network. With many boats in the water, USDN can funnel and magnify the actions
of its members to a much more significant impact.
Movements allow us to think greater and change our relationship with the world.
We often think of social movements in terms of activists and politics; but many
successful companies, even ones we don’t necessarily think of as impact-driven
brands, have built social movements into their work (Apple’s "Think
Different" campaign as an
example). Leading like a movement is where you’ll seriously heighten the impact
of the system you’ve come to understand, leverage the network you’ve gathered,
and harness powerful forces to use for change. You’re tapping into people’s
deeper needs and desires for creating a better world for themselves — even if
Airbnb is a great example of a brand that is not impact-driven on the
surface but leads like a movement, nonetheless. It’s not just perceived as a
hotel chain — it’s also seen as part of a cultural experience. Without an actual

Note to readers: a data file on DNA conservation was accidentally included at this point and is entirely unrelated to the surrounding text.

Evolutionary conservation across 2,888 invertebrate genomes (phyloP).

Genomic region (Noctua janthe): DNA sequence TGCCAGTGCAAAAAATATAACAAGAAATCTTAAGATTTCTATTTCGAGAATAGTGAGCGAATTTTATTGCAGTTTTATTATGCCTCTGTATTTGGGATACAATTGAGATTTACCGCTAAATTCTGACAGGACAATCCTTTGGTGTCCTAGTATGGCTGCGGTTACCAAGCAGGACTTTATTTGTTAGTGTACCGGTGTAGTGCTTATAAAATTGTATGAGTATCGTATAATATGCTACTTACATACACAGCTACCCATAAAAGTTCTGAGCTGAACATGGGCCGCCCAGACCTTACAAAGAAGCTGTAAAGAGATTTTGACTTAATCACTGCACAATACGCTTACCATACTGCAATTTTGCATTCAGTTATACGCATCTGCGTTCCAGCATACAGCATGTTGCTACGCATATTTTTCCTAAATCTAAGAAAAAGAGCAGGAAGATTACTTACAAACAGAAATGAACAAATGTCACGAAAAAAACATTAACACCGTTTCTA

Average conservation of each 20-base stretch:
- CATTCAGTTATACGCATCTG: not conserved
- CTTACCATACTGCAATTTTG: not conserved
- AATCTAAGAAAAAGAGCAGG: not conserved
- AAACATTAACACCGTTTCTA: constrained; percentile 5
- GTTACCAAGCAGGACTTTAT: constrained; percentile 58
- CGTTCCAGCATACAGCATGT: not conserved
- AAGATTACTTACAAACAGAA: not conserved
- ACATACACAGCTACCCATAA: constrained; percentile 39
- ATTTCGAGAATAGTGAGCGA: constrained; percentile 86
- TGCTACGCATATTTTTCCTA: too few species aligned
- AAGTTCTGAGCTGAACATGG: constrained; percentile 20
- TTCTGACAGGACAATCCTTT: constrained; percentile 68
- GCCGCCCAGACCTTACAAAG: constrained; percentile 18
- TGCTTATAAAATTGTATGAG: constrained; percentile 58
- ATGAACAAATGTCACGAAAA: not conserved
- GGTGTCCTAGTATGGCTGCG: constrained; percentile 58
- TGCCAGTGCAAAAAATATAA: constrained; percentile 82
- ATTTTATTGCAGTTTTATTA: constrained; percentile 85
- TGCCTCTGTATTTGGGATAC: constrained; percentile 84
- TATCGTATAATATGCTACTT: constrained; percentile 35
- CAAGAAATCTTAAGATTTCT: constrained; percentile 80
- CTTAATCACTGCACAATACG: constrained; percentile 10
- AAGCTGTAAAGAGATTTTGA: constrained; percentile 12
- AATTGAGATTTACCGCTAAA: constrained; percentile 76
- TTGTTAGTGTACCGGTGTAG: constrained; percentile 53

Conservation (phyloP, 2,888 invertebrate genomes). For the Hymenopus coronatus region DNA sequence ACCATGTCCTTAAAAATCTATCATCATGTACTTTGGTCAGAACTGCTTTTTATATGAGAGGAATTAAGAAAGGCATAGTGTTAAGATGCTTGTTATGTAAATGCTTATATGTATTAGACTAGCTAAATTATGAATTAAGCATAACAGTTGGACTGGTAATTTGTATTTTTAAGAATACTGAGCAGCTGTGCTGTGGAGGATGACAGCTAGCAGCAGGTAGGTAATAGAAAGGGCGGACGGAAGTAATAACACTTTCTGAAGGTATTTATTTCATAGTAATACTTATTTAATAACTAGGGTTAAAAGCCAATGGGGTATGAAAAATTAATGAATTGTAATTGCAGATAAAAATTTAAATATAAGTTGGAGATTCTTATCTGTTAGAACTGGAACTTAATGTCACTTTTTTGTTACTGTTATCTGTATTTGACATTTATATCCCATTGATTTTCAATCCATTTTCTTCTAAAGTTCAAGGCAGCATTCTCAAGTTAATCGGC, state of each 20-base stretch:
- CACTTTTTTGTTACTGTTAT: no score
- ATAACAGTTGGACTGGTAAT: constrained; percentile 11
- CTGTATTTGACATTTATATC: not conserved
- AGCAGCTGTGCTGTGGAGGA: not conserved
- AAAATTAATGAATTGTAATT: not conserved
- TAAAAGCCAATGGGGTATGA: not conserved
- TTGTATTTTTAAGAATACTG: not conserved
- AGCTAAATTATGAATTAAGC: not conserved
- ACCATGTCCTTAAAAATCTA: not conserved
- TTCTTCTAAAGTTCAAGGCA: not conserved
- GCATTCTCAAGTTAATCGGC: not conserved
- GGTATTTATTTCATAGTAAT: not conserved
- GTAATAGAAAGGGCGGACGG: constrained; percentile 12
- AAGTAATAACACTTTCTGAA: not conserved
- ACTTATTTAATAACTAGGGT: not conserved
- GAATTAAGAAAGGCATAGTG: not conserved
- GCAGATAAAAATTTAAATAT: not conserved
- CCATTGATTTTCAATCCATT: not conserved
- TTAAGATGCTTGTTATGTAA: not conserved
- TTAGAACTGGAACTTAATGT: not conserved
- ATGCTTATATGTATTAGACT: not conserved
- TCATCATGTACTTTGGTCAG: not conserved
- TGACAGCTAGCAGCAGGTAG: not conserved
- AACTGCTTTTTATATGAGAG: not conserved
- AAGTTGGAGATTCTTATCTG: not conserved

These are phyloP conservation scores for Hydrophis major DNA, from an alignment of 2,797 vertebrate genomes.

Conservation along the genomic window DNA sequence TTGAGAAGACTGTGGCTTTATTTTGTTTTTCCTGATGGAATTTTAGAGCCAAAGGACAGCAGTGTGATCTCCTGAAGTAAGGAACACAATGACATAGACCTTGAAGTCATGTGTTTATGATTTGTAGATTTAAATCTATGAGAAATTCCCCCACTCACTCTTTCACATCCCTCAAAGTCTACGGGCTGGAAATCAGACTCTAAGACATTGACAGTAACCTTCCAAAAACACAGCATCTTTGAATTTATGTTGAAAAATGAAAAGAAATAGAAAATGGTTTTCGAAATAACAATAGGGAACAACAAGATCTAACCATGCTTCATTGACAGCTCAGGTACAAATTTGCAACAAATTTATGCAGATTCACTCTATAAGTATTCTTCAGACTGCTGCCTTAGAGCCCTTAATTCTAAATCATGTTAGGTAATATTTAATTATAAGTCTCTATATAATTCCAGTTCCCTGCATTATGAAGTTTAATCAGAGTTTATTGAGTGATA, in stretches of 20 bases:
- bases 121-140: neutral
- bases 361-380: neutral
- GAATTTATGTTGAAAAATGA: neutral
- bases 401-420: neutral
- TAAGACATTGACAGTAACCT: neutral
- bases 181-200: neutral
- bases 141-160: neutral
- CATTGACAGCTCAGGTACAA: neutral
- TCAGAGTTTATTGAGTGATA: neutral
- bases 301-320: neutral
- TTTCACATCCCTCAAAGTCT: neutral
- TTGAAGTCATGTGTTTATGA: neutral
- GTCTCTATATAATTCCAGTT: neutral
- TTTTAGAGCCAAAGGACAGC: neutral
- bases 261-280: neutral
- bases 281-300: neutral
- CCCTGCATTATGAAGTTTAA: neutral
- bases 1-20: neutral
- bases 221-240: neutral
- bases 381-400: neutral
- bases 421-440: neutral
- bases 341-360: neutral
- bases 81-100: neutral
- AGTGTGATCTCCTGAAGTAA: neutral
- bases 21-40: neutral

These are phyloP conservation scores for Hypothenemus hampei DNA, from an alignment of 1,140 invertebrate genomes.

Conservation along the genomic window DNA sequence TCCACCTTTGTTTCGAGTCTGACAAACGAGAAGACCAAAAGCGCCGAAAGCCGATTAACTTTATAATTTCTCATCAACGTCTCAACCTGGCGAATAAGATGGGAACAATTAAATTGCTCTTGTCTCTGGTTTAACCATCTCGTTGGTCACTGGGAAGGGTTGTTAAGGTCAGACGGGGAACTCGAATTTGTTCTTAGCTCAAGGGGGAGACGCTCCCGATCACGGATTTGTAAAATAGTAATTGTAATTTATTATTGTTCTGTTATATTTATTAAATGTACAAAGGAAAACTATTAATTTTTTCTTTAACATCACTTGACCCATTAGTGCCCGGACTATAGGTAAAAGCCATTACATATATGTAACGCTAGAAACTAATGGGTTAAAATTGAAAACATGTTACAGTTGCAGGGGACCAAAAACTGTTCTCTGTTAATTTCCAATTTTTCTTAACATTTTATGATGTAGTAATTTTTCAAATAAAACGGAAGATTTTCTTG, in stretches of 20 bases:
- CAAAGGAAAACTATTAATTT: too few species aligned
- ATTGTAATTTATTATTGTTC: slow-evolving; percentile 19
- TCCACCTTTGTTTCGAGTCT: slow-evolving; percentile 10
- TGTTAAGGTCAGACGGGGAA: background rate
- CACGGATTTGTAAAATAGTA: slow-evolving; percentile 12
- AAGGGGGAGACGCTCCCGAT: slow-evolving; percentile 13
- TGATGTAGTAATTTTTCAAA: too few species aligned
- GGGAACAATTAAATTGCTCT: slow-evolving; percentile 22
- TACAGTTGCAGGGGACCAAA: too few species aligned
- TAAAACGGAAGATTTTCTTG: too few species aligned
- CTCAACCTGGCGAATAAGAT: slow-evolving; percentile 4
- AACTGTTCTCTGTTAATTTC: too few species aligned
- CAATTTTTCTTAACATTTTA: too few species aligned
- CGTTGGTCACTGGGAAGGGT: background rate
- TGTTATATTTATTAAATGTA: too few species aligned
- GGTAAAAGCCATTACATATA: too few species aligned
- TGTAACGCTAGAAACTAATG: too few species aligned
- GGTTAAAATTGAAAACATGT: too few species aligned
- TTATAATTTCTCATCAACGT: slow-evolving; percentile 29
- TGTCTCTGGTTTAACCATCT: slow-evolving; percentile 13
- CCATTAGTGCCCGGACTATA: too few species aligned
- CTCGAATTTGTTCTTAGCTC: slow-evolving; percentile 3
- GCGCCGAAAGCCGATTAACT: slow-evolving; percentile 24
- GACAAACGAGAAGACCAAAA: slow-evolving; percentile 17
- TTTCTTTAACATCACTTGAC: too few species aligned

product, it couldn’t simply make top-down decisions on how people would use its
services to travel. It is perhaps no surprise, then, that it started
Airbnb.org — a nonprofit that connects “people to places to stay in times
With this organization, Airbnb has formed partnerships with the Red Cross,
Mercy Corps and other relief organizations. Furthermore, with the COVID-19
pandemic and outbreak of war in
donating to Airbnb.org to provide stays for essential workers and refugees
became a powerful way for individuals across the world to contribute to social
causes. This new organization and its focus show that partnerships and movement
leadership are only becoming more important to Airbnb’s work into the future.